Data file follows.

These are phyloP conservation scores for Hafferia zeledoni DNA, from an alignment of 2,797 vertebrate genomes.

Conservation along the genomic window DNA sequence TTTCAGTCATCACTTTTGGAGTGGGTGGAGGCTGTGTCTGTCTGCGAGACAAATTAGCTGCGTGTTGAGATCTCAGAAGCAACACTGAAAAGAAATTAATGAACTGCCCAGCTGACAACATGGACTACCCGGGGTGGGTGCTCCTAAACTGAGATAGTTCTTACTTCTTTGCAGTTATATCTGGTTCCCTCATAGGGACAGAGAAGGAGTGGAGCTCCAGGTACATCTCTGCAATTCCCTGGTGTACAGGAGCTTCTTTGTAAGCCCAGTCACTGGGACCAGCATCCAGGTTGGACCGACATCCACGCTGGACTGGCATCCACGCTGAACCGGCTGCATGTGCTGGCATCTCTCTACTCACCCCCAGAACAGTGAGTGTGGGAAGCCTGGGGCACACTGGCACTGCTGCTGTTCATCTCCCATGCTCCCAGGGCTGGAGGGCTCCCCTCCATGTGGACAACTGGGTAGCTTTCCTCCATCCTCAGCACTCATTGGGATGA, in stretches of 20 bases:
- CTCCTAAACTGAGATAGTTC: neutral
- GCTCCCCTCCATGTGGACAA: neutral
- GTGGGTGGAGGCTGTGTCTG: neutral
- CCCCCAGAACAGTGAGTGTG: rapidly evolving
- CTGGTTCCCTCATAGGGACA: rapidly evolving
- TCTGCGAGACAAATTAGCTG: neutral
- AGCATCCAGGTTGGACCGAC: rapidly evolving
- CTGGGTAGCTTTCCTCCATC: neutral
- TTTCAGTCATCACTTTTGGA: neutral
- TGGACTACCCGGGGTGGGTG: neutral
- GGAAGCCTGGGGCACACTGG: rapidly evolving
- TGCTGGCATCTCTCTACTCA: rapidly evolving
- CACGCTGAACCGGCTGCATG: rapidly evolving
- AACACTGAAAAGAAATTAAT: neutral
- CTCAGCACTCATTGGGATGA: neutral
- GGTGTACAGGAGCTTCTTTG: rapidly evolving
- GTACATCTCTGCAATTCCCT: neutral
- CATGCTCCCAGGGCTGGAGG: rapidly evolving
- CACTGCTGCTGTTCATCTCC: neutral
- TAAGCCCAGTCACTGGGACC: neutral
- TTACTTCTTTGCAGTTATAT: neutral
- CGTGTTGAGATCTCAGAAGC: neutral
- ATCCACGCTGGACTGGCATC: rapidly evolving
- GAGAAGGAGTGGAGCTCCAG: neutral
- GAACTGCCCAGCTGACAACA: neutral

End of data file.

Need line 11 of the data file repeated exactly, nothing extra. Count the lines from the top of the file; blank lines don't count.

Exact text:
- TTTCAGTCATCACTTTTGGA: neutral